Australian Government Returns World-Famous Daintree Rainforest to its Indigenous Inhabitant Community

Daintree Rainforest is one of the topmost tourist attractions of Australia. Bordering the Great Barrier Reef, this ancient rainforest is sprawled across 600 square miles of area. Thanks to several rivers, gorges, waterfalls, and a long stretch of white sandy beaches, the forested national park is breathtakingly beautiful. Recently, the Australian Government has decided to hand over the area to the indigenous people, who have been the traditional residents of this area for generations.

The Announcement

The Queensland Ministry officials recently made the historic announcement to return the Daintree National Park to the Eastern Kuku Yalanji people, who are the aboriginal owners of the region. They are also one of the oldest living cultures in the world. After a 4-year long negotiation, the agreement was settled. It said that the UNESCO World Heritage Area Daintree National Park will eventually be solely managed by the Eastern Kuku Yalanji, protecting their culture.

The Agreement

Initially, the agreement transfers the managing right for Daintree’s 160 k hectares land, along with the Ngalba-bulal, Kalkajaka, and the Hope Islands National Parks. The additional three national parks are to be managed jointly with the Queensland Government. The total amount of retuned land is summed up to more than 3.8 million hectares, with 2.3 million hectares to be managed jointly by the community with the Government rangers. According to Environment Minister Meaghan Scanlon, the momentous agreement is resulted in a total of 32 native-owned and jointly managed national parks on the entire Cape York Peninsula.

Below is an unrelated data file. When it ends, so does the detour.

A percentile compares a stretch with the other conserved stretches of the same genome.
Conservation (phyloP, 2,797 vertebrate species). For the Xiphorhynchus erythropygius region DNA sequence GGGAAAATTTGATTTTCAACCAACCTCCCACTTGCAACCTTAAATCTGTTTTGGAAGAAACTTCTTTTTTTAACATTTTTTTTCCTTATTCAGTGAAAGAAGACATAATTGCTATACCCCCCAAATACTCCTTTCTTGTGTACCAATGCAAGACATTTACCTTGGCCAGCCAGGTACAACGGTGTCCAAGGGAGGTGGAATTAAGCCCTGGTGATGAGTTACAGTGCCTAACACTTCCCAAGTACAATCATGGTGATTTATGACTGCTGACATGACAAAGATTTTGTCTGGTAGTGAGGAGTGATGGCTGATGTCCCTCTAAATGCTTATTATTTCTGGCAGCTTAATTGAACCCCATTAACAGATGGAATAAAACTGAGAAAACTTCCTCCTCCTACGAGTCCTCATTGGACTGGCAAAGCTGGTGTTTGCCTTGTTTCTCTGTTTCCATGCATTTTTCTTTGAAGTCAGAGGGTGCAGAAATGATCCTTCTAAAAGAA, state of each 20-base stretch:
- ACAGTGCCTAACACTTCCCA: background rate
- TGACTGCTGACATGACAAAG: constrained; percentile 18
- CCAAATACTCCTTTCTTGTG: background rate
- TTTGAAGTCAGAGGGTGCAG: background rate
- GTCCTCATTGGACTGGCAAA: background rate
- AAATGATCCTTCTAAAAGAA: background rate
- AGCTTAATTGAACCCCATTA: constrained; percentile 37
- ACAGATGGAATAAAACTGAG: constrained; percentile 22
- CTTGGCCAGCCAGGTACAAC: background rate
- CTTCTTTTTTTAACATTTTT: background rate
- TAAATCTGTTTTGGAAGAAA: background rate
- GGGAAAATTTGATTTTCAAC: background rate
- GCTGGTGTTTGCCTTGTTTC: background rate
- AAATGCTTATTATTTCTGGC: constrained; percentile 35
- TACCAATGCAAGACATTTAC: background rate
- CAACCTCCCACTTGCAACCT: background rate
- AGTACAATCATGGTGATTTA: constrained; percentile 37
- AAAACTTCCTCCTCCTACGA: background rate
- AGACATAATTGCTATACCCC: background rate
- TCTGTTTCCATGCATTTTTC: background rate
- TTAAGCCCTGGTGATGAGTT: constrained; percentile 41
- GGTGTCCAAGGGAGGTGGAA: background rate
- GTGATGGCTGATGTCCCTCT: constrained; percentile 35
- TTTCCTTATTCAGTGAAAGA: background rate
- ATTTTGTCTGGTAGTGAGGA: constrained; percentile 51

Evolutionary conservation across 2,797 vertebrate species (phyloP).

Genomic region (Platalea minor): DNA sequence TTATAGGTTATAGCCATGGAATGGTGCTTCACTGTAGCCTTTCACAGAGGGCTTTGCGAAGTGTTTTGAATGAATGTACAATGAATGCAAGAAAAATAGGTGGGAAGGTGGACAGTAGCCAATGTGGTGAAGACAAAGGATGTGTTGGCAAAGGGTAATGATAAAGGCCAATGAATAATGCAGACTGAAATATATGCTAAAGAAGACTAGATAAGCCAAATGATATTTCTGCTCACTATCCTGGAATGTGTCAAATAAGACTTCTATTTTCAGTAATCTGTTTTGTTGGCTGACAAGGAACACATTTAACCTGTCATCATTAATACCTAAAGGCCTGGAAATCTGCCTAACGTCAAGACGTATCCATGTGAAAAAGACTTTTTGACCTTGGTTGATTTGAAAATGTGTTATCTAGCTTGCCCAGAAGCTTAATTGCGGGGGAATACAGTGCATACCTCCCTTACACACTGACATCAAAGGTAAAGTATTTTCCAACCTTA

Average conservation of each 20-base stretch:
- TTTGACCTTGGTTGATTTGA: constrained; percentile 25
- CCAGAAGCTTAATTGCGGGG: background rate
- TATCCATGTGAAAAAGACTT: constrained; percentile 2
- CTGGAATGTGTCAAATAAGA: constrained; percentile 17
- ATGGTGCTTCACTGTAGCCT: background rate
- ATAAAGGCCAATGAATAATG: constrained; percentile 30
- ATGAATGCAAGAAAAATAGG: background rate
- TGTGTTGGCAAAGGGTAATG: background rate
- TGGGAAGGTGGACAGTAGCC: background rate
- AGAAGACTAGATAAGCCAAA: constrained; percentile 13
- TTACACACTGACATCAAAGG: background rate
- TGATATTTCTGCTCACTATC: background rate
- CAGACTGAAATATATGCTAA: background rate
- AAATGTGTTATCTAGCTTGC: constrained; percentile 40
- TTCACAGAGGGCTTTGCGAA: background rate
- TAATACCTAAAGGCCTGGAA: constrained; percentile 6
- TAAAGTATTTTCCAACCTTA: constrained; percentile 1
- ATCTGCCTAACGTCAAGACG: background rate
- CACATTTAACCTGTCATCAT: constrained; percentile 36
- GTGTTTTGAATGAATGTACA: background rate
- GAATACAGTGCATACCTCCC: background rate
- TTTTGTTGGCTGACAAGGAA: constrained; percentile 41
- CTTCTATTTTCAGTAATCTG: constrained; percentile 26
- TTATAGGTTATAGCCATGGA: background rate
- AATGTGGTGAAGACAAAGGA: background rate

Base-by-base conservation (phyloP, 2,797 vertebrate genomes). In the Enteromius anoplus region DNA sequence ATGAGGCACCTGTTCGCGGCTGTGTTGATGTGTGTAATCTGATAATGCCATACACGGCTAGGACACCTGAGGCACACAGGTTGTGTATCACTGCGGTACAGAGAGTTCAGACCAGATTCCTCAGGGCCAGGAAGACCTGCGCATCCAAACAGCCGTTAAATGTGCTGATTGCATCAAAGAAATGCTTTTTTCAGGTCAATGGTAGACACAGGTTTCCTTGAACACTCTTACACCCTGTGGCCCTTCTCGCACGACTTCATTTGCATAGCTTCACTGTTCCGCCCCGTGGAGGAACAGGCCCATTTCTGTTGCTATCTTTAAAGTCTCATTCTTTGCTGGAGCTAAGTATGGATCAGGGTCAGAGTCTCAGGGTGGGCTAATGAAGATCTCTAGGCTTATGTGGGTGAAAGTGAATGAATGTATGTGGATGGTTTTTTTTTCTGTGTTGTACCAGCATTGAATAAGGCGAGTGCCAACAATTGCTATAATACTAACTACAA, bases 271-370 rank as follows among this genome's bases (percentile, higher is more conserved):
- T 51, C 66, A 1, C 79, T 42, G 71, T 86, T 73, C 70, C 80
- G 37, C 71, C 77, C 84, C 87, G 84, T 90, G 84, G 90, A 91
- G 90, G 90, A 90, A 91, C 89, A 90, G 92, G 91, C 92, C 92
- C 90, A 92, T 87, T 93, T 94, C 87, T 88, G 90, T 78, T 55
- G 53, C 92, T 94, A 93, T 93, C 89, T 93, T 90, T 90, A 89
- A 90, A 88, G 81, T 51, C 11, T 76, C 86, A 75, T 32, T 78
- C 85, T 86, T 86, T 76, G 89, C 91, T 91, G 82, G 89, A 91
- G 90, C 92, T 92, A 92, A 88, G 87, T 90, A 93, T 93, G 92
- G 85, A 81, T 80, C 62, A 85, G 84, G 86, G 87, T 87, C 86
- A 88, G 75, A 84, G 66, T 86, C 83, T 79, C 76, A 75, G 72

The Vision

Minister Scanlon explains that this handing-back agreement honors the right of owning and managing their own land of the traditional Cape York inhabitants, enabling them to freely practice and protect their own cultural heritage. The Government is also going to provide economic and technical aids to enrich the indigenous community in land and sea management, tourism, and research, in order to create more employment opportunities for them, making them the future leader of the Australian hospitality industry.